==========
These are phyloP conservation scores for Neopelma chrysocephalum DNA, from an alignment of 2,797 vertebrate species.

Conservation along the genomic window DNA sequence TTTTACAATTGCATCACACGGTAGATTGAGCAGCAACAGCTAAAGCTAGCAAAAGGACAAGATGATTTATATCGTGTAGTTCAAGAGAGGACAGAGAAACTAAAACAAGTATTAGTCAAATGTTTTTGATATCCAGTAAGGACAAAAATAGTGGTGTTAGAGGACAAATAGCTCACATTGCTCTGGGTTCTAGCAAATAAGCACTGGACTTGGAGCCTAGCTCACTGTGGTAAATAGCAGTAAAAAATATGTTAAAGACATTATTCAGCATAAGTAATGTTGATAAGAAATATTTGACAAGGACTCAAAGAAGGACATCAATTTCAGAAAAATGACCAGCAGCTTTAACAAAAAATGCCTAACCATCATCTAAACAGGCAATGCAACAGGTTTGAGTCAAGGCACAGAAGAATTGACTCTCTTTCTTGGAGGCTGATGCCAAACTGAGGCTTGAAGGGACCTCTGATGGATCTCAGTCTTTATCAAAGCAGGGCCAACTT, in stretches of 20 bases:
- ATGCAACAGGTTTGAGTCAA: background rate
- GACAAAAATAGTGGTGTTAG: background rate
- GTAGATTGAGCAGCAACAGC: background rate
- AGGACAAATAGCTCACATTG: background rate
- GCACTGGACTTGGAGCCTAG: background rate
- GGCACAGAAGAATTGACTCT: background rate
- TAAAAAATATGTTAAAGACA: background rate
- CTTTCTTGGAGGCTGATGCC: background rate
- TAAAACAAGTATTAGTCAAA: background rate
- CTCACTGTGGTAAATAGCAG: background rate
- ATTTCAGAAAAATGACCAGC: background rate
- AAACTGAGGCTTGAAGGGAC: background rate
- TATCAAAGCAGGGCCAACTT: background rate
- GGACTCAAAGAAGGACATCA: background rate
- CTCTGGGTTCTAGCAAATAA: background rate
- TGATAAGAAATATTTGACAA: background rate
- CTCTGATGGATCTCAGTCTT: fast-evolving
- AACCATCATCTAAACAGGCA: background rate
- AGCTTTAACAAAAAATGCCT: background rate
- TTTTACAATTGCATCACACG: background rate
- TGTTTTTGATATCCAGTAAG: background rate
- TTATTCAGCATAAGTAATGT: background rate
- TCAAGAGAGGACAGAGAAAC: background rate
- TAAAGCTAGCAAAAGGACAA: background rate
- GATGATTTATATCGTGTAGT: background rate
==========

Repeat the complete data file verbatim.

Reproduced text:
These are phyloP conservation scores for Neopelma chrysocephalum DNA, from an alignment of 2,797 vertebrate species.

Conservation along the genomic window DNA sequence TTTTACAATTGCATCACACGGTAGATTGAGCAGCAACAGCTAAAGCTAGCAAAAGGACAAGATGATTTATATCGTGTAGTTCAAGAGAGGACAGAGAAACTAAAACAAGTATTAGTCAAATGTTTTTGATATCCAGTAAGGACAAAAATAGTGGTGTTAGAGGACAAATAGCTCACATTGCTCTGGGTTCTAGCAAATAAGCACTGGACTTGGAGCCTAGCTCACTGTGGTAAATAGCAGTAAAAAATATGTTAAAGACATTATTCAGCATAAGTAATGTTGATAAGAAATATTTGACAAGGACTCAAAGAAGGACATCAATTTCAGAAAAATGACCAGCAGCTTTAACAAAAAATGCCTAACCATCATCTAAACAGGCAATGCAACAGGTTTGAGTCAAGGCACAGAAGAATTGACTCTCTTTCTTGGAGGCTGATGCCAAACTGAGGCTTGAAGGGACCTCTGATGGATCTCAGTCTTTATCAAAGCAGGGCCAACTT, in stretches of 20 bases:
- ATGCAACAGGTTTGAGTCAA: background rate
- GACAAAAATAGTGGTGTTAG: background rate
- GTAGATTGAGCAGCAACAGC: background rate
- AGGACAAATAGCTCACATTG: background rate
- GCACTGGACTTGGAGCCTAG: background rate
- GGCACAGAAGAATTGACTCT: background rate
- TAAAAAATATGTTAAAGACA: background rate
- CTTTCTTGGAGGCTGATGCC: background rate
- TAAAACAAGTATTAGTCAAA: background rate
- CTCACTGTGGTAAATAGCAG: background rate
- ATTTCAGAAAAATGACCAGC: background rate
- AAACTGAGGCTTGAAGGGAC: background rate
- TATCAAAGCAGGGCCAACTT: background rate
- GGACTCAAAGAAGGACATCA: background rate
- CTCTGGGTTCTAGCAAATAA: background rate
- TGATAAGAAATATTTGACAA: background rate
- CTCTGATGGATCTCAGTCTT: fast-evolving
- AACCATCATCTAAACAGGCA: background rate
- AGCTTTAACAAAAAATGCCT: background rate
- TTTTACAATTGCATCACACG: background rate
- TGTTTTTGATATCCAGTAAG: background rate
- TTATTCAGCATAAGTAATGT: background rate
- TCAAGAGAGGACAGAGAAAC: background rate
- TAAAGCTAGCAAAAGGACAA: background rate
- GATGATTTATATCGTGTAGT: background rate